A benefit of this method is you can specify the gamma added to the render. 2.2 gamma can look too washed out, sometimes a figure of 1.8 Gives more contrast, and can be previewed in the frame buffer.

Post Gamma.
Gamma is previewed through the Vray frame buffer, and added when saving.
If you preview sRGB through the Vray frame buffer, you don’t actually burn gamma in to your pixels.
3Ds Max will automatically apply a gamma 2.2 to Low Dynamic Range images such as .jpg when saving.
No gamma will be applied to High Dynamic Range images such as .EXR.

  • Vray.

    Pre Gamma Start file.

    input 2.2 – output 1.0 colour mapping and gamma – no sRGB.

    Download .Max file

  • Vray.

    Post Gamma Start file.

    input 2.2 – output 2.2 colour mapping only (no gamma) – sRGB ticked.

    Download .Max file

Pre Gamma Method

Set the System gamma to input 2.2, output 1.0.
The easiest way to do this is to open a file with these settings and adopt them.

Vray Frame Buffer:
Make sure the sRGB preview is disabled.

Gamma/LUT Setup:
(Menu bar/Rendering/Gamma/LUT Setup)
Tick Enable Gamma/LUT Correction
Gamma 2.2
Do not tick affect colour selectors.
Tick Affect material editor.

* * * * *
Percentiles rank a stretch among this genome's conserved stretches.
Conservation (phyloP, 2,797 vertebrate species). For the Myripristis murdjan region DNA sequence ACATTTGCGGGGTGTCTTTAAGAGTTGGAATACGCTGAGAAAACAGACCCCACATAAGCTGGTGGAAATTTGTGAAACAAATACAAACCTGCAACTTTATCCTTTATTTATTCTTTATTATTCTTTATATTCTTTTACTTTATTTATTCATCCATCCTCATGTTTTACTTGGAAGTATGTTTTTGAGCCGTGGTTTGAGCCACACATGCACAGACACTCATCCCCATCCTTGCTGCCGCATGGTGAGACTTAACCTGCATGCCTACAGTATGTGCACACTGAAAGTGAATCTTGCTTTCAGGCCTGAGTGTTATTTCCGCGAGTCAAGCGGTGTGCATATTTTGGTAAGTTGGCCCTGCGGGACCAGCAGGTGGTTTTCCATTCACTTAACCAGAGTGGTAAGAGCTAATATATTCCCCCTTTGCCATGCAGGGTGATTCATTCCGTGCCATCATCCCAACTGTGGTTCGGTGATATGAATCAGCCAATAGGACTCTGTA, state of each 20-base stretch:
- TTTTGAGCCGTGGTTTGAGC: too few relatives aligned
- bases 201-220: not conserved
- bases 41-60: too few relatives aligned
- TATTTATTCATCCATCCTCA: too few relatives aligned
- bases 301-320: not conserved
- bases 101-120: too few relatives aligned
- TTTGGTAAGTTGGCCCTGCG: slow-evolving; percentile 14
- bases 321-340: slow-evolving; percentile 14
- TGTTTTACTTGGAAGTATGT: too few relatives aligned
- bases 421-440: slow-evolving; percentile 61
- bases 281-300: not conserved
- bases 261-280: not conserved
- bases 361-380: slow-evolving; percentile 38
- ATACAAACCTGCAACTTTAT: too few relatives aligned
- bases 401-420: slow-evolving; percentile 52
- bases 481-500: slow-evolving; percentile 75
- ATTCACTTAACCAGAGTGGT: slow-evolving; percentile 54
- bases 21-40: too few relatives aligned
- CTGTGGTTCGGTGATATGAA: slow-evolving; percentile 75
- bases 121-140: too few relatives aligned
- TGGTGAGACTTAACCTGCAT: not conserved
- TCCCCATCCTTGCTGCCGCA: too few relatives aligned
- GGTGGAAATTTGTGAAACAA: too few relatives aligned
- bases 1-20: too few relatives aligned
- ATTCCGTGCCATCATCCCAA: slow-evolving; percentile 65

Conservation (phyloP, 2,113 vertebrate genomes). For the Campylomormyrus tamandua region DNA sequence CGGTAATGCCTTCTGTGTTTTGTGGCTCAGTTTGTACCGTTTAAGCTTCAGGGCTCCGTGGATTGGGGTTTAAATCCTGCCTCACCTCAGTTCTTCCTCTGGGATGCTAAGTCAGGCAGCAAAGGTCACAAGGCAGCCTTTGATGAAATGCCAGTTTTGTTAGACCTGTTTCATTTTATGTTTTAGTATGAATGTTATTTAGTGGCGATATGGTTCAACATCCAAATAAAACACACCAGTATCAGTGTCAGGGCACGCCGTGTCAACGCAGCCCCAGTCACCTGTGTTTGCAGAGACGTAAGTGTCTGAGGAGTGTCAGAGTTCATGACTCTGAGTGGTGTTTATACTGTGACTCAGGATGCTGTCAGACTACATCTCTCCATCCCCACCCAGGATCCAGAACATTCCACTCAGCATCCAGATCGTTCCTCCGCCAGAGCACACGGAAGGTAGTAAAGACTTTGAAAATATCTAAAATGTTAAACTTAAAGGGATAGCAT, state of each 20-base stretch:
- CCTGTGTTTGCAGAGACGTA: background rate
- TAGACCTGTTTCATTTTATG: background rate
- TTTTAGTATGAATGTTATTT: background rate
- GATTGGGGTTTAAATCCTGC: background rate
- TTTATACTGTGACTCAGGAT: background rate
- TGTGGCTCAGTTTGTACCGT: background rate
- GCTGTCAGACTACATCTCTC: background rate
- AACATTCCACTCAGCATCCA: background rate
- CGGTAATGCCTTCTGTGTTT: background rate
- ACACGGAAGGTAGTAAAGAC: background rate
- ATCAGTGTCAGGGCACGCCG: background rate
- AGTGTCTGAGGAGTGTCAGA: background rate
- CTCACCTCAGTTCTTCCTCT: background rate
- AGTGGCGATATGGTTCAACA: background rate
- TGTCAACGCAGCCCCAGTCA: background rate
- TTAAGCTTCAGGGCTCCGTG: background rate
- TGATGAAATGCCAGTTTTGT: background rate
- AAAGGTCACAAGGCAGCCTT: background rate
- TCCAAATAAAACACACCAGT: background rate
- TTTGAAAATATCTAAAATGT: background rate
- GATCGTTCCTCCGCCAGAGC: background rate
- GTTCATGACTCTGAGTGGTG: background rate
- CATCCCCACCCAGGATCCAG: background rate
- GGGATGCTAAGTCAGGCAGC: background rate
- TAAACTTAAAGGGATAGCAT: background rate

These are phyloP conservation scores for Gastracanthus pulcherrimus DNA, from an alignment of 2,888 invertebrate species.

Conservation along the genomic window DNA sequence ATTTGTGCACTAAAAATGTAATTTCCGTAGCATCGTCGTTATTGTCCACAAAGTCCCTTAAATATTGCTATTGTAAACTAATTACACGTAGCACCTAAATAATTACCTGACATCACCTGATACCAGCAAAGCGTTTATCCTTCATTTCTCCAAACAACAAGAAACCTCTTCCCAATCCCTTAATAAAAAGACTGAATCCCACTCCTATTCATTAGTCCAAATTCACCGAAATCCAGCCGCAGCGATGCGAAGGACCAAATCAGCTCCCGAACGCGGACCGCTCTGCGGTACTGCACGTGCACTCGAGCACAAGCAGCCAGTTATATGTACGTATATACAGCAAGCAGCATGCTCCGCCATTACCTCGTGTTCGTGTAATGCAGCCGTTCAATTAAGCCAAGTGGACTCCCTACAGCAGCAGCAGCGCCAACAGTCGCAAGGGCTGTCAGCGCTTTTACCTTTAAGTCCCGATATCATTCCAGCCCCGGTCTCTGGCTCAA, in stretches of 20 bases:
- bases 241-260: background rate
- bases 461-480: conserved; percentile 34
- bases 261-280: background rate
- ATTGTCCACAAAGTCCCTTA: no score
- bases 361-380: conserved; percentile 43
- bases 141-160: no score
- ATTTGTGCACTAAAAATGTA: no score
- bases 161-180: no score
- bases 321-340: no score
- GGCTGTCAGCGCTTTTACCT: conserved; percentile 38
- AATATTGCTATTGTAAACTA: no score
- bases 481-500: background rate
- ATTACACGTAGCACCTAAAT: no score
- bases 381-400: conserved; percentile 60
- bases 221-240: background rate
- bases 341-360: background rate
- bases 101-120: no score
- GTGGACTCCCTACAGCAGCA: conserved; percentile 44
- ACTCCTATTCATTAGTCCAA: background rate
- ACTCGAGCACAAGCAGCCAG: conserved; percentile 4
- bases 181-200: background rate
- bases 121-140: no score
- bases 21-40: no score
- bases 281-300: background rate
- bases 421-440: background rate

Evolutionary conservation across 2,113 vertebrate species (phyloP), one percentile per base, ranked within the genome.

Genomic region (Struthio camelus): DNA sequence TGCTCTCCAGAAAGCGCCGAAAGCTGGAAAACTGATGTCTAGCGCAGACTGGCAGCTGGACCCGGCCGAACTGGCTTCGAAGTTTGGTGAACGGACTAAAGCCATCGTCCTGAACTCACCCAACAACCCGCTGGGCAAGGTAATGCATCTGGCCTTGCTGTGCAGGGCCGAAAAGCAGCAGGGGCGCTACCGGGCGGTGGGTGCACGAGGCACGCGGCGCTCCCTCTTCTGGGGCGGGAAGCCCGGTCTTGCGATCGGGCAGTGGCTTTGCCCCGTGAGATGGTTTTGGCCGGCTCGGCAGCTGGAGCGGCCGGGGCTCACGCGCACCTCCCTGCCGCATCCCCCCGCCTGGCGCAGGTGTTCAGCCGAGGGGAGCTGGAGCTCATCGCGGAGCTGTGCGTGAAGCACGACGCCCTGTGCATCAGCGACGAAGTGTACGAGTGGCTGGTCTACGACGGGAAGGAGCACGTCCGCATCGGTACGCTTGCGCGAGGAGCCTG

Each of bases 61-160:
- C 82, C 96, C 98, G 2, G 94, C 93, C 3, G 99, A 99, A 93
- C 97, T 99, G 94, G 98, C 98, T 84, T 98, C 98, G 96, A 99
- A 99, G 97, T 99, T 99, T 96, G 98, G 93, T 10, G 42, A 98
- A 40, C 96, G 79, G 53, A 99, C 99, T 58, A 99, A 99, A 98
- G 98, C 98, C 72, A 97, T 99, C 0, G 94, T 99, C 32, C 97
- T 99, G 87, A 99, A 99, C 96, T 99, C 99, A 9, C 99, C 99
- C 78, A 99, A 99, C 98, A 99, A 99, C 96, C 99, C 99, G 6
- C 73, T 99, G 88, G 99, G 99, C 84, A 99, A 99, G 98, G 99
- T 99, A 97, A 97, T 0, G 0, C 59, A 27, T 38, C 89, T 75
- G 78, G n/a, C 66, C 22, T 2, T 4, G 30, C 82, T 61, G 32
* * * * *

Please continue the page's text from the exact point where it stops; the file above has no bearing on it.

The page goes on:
Vray Render Dialogue:
Colour mapping tab:
Set the gamma value to 2.2
Mode: Set to colour mapping and gamma

LWF 2 System settings

Saving LDR files

LDR files such as .jpg and .tga must be saved as 1.0.
The gamma adjustment has taken place during rendering.
With system output gamma set to 1.0, choose automatic and Max will not gamma encode again.

Save jpg

Saving Floating point formats

EXR: select override, type .4545
EXR files are a linear format.
When colour mapping and gamma was selected, the image was gamma encoded during rendering.
To remove this and return the colours to linear colour space we must invert the gamma curve. The inverse of 2.2 is .4545.
If you don’t and save as 1.0, no change will be made.
Photoshop recognises an EXR is a linear format, and displays it in sRGB colour space to brighten it up and display it correctly.
If the file has already been brightened, it will be brightened twice and look washed out.